Understanding Your Cat’s Behavior
For many people, there is a clear distinction between cats and dogs. These individuals often have preferences that might lie in the sociability of the animals. Dogs allow for greater interaction since they must be taken outside, and are sometimes said to be more friendly than cats. However, anthrozoologist John Bradshaw explains why cats behave the way they do in his book “Cat Sense.”
“I think cats are much less demonstrative animals than dogs are,” Bradshaw told NPR. “It’s kind of not their fault; they evolved from a solitary animal that has never had the need for a sophisticated social repertoire in the way that the dog — having evolved from the wolf — had that ready-made.”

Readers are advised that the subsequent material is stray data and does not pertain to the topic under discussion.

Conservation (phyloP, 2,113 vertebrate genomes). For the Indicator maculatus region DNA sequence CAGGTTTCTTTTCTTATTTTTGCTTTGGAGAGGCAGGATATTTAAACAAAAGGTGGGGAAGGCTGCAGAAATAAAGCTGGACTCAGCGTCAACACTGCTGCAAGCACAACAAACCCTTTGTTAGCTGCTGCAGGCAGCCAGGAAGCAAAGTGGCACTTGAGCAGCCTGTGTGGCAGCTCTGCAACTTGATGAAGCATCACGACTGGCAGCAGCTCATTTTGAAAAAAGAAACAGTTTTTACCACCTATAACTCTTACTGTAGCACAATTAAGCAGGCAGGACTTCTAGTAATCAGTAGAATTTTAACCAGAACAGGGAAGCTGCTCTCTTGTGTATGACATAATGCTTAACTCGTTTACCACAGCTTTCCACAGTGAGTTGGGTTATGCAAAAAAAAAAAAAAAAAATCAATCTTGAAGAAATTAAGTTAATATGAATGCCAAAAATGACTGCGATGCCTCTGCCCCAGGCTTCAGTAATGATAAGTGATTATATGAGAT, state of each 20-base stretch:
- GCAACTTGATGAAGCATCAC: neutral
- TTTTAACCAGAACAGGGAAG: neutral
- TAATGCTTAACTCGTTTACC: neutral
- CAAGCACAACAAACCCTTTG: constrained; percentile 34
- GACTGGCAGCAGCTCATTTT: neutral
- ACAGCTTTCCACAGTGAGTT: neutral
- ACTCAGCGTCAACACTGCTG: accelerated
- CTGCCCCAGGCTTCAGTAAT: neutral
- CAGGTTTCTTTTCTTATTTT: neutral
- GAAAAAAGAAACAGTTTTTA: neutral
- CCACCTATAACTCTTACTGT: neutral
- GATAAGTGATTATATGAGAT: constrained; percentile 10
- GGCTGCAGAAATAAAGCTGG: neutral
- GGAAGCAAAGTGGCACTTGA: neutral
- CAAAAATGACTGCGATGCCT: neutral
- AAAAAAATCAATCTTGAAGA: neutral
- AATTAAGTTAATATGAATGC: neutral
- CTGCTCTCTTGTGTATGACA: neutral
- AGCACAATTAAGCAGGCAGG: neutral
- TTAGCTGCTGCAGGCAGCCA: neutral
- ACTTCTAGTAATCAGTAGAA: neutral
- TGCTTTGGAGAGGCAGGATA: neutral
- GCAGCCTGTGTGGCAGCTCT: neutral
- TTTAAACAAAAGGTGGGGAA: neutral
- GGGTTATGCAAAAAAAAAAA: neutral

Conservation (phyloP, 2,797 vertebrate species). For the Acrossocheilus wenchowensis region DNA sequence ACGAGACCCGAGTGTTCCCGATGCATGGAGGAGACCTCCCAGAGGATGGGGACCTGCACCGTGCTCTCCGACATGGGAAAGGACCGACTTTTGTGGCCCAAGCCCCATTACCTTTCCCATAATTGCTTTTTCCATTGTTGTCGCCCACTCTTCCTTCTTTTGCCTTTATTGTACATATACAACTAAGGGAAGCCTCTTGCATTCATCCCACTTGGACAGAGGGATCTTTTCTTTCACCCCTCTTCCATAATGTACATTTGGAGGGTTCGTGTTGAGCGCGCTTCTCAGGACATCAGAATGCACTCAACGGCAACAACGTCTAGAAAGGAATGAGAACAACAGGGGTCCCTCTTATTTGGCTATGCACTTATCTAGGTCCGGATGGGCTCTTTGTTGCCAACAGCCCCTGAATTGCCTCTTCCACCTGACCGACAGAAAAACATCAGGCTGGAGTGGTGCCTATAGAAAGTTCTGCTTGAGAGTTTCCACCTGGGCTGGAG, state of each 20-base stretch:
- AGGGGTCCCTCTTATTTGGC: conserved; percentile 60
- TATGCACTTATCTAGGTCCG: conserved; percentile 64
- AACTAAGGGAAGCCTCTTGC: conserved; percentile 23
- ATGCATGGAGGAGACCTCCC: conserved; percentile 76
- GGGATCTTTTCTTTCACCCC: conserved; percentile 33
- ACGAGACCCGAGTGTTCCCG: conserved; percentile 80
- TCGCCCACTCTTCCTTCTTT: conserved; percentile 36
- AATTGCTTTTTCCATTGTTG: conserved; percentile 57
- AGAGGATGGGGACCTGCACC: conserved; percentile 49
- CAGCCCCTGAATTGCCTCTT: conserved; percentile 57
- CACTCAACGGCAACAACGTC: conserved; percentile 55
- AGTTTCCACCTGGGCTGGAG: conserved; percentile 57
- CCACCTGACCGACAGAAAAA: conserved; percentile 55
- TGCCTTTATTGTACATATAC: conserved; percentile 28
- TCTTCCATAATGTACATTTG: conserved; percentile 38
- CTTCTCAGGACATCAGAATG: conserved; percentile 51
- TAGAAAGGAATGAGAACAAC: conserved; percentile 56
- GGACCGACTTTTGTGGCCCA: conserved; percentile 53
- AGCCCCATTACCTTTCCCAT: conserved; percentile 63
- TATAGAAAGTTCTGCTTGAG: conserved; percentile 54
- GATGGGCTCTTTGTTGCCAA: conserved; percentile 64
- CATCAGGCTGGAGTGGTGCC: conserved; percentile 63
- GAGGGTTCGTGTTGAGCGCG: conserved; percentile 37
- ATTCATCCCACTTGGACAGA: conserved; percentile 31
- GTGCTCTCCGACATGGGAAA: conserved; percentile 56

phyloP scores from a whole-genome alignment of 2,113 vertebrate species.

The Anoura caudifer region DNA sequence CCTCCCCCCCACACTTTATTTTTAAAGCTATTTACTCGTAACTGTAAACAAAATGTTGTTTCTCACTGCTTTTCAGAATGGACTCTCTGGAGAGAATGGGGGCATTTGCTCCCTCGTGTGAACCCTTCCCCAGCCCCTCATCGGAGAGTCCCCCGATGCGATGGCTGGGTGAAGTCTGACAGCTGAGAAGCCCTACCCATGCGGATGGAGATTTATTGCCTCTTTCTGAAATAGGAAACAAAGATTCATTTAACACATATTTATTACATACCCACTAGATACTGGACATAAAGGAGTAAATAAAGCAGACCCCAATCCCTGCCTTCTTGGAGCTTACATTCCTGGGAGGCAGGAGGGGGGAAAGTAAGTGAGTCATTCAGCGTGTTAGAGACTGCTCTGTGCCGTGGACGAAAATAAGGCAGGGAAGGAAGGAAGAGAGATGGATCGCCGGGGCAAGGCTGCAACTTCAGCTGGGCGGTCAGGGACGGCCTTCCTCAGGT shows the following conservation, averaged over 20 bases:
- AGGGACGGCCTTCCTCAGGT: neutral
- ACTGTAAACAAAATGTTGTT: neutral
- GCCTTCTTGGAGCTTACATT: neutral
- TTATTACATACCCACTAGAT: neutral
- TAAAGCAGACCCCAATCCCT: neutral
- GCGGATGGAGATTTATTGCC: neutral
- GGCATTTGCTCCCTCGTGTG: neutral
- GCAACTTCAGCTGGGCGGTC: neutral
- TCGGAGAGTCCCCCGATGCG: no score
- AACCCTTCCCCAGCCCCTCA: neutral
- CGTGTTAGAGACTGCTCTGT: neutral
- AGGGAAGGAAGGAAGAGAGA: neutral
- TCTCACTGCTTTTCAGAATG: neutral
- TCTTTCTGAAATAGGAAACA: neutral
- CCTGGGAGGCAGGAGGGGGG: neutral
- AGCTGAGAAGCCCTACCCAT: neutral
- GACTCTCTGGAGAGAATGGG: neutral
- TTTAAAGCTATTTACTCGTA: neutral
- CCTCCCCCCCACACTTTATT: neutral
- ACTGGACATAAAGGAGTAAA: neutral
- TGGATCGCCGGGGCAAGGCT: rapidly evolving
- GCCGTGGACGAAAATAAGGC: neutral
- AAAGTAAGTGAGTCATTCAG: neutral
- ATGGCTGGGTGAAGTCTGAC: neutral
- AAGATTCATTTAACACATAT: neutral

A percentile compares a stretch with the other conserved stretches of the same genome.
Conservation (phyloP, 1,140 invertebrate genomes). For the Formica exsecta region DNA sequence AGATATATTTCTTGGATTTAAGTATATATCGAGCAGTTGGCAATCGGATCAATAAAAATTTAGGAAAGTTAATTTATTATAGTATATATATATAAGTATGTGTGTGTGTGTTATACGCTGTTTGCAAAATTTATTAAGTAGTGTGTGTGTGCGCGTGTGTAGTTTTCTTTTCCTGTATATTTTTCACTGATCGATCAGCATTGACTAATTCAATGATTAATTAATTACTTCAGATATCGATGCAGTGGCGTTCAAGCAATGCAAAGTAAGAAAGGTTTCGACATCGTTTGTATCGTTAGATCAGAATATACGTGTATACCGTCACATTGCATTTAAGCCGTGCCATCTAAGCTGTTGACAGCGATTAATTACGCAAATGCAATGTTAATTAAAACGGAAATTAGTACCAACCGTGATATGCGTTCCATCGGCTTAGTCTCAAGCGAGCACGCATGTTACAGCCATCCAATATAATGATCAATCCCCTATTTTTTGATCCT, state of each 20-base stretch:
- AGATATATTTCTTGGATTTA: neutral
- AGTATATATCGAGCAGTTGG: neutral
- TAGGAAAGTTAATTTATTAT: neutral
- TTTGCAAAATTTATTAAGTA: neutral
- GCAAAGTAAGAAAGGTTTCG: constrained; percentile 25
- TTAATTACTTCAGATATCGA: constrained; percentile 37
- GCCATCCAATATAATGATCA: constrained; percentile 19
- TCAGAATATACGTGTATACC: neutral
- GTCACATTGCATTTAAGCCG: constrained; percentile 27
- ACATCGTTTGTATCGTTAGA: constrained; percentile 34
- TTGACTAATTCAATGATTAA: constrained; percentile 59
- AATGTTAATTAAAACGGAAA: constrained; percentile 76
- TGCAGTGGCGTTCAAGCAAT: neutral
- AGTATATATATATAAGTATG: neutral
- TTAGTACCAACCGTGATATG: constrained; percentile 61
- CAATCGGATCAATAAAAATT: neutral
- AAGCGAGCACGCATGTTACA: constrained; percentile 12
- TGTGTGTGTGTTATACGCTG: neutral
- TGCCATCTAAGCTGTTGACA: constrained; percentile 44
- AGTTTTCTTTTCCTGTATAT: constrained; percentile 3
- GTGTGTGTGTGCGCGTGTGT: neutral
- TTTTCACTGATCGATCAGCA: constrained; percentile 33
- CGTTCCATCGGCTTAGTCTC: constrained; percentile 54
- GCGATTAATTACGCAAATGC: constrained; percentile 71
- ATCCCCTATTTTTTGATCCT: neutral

He also notes that while they don’t have many facial expressions, cats have methods of conveying their feelings. Purring is more than just showing comfort, it’s how they let you know something is needed. Kittens purr to let their mother know to be still while they are feeding. So next time, your cat makes this noise, understand it might trying to get your attention.
Bradshaw also wrote the New York Times bestseller “Dog Sense,” which uses scientific methods to explore the animal’s behavior.